So why didn’t you?

There’s probably not one reason. There was always that element, that tiny little glimmer where I thought I can do it, I just need to work out what was going wrong and figure out how I could improve it and change it. Added to this was the belief of some coach’s, and my family who felt I could be a champion rower and this showed me maybe I should carry on. And then everything changed in 2008 when Jurgen Grobler took me as a reserve to the Beijing Olympics out of no where.

So had he not done that would you have quit?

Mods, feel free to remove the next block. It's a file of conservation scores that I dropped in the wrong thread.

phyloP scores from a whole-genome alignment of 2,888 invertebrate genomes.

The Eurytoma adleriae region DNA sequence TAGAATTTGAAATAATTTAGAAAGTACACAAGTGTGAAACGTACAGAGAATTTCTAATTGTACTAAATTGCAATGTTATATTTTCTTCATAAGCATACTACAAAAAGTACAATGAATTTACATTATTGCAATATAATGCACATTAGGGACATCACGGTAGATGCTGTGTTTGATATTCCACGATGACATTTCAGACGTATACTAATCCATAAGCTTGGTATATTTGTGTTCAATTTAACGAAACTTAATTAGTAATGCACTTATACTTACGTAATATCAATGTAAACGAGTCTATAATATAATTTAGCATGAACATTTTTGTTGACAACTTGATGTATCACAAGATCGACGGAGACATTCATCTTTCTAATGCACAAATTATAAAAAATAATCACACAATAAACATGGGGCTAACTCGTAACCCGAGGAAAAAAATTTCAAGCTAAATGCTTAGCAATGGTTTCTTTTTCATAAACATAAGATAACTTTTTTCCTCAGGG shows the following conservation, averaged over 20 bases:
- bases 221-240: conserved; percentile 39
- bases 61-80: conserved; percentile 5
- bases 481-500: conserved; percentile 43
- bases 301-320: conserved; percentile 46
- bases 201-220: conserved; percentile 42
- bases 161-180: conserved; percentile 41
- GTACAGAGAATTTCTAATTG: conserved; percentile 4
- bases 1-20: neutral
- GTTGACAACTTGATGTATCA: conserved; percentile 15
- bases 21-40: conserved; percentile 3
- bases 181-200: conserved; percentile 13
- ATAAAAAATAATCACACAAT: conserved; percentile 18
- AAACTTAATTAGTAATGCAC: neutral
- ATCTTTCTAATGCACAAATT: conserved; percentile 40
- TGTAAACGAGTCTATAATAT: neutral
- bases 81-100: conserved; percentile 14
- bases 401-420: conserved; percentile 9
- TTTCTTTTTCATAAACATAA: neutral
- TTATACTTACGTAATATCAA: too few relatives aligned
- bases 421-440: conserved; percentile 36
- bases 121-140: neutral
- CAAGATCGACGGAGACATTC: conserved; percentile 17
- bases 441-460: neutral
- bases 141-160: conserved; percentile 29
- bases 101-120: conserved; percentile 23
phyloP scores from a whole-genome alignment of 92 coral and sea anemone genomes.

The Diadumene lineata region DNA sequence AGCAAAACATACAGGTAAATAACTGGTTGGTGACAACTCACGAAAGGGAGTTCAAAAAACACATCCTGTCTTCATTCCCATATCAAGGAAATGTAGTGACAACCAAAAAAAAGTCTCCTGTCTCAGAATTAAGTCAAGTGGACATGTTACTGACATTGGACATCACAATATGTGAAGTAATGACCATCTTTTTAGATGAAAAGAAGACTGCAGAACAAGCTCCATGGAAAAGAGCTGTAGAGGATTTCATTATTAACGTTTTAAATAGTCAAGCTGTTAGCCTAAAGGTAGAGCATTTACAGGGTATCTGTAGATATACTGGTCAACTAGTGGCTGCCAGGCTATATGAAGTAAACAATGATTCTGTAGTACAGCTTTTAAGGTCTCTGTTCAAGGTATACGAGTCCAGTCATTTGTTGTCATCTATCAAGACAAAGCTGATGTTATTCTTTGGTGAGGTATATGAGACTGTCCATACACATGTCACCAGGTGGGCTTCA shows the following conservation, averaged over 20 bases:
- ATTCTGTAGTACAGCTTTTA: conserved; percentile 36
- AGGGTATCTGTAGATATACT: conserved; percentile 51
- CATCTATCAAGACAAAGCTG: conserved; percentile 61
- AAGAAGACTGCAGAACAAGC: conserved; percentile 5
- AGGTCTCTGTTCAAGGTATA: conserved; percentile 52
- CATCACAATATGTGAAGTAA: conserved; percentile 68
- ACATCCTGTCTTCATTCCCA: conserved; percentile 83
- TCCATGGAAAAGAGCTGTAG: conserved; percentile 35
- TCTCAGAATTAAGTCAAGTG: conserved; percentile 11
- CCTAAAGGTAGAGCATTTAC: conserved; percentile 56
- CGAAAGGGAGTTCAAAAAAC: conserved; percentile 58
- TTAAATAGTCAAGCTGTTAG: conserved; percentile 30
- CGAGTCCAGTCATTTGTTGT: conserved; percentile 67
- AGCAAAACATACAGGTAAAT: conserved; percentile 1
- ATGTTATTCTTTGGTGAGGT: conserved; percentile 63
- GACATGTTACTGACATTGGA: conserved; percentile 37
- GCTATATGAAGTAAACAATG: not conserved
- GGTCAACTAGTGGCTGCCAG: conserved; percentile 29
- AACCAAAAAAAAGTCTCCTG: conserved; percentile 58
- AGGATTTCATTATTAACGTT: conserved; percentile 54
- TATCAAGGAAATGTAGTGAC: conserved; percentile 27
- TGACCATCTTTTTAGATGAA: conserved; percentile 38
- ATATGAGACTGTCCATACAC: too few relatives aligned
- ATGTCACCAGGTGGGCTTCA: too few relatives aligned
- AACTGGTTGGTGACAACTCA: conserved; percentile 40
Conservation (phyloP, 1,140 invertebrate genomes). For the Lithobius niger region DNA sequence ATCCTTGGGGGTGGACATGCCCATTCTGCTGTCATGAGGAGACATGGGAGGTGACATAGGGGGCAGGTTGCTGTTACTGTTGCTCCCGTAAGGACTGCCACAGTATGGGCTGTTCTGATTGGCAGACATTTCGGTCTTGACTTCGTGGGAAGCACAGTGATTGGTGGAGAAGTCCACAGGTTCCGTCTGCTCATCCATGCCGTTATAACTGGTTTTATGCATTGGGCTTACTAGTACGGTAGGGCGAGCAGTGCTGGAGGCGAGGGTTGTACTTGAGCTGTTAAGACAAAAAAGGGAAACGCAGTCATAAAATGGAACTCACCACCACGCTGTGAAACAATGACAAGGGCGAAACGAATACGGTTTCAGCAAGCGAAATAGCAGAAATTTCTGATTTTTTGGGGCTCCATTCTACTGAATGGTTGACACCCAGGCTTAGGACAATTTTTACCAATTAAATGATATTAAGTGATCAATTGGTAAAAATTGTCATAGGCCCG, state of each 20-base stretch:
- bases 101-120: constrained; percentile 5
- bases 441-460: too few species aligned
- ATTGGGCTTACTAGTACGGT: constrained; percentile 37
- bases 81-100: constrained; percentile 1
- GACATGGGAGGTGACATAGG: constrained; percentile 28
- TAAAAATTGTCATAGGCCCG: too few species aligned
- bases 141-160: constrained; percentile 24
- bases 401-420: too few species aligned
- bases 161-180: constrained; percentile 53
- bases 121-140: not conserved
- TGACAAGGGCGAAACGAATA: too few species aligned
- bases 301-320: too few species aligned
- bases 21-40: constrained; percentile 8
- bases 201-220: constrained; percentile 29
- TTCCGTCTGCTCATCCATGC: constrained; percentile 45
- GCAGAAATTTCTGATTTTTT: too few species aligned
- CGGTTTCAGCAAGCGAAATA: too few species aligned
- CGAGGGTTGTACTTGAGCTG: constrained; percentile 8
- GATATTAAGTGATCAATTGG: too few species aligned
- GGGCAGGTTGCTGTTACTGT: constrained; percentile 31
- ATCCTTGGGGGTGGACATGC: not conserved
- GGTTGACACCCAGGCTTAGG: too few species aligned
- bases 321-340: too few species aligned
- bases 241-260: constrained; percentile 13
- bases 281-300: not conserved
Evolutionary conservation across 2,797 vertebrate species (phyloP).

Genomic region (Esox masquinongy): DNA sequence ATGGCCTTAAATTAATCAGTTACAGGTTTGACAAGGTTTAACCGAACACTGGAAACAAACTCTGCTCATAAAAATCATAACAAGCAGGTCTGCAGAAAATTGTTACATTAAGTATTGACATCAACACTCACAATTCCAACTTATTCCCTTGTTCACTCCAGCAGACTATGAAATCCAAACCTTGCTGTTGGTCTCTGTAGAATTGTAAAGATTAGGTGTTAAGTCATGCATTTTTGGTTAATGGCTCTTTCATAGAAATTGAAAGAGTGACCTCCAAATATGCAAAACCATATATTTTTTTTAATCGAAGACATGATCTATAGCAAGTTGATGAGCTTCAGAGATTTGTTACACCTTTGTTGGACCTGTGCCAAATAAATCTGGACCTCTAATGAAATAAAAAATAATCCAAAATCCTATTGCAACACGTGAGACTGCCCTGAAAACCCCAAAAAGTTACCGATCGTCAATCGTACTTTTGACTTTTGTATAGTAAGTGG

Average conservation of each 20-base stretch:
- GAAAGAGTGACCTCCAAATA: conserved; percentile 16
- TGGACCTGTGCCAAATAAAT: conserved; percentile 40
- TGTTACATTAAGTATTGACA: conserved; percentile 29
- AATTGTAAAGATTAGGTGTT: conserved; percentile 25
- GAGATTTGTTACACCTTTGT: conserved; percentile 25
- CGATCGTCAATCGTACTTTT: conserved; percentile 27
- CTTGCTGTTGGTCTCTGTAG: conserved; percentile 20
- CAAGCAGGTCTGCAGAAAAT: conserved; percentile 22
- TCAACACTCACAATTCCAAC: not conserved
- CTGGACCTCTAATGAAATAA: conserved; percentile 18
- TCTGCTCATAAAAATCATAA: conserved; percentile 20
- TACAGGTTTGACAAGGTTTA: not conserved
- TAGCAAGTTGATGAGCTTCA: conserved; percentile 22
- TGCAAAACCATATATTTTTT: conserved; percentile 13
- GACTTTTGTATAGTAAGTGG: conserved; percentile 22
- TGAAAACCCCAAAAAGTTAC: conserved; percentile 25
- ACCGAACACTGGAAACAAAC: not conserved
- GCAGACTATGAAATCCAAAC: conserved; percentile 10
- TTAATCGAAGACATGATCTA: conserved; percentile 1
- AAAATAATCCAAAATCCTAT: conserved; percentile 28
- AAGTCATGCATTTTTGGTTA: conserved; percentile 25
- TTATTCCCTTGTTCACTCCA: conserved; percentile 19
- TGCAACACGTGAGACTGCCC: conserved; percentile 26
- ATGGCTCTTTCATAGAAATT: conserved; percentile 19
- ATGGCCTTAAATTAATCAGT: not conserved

Yes definitely. I was at the absolute lowest point I could be in. I’d put everything into rowing, everything in my life revolved around it, and trying to get there. And this was the 8th year where I finished the year on the low. I was injured which meant I wasn’t able to qualify to go the Olympics, you know it was just so miserable. And then for whatever reason he sent me this lifeline and yeh that changed everything. And it was that week that I spent watching our teams, and other nations crews, and realised what the Olympics meant and what it meant to me as an athlete, and also what it meant to the families of those who were competing. One of the things that really changed me, and made me turn a corner, was when I was sitting on the sidelines watching the mens lightweight double Olympic final and I was sat just on the seat behind Mark Hunter’s Mum, Dad and Brother and basically the moment that Mark got into his boat, and they watched him paddle off behind the stand and do his warm up, and then move on to the start. They were hugging each other, shaking, in tears and I didn’t actually watch Mark’s race I was just watching his family. I was almost transfixed and shocked by their emotion and what was happening to them. And they just cried the whole way down and Mark Hunter and Zac Purchase won Gold, in that Olympic final, and the emotion that that family had was just astounding, I couldn’t believe how much it meant to them. They were so incredibly proud. And it made me realise that jeez, it’s not just about me. So many people, my family, my friends, have sacrificed so much for me and supported me through every up and every down and I realised that if I was to win a medal it wasn’t just for me, it was for them.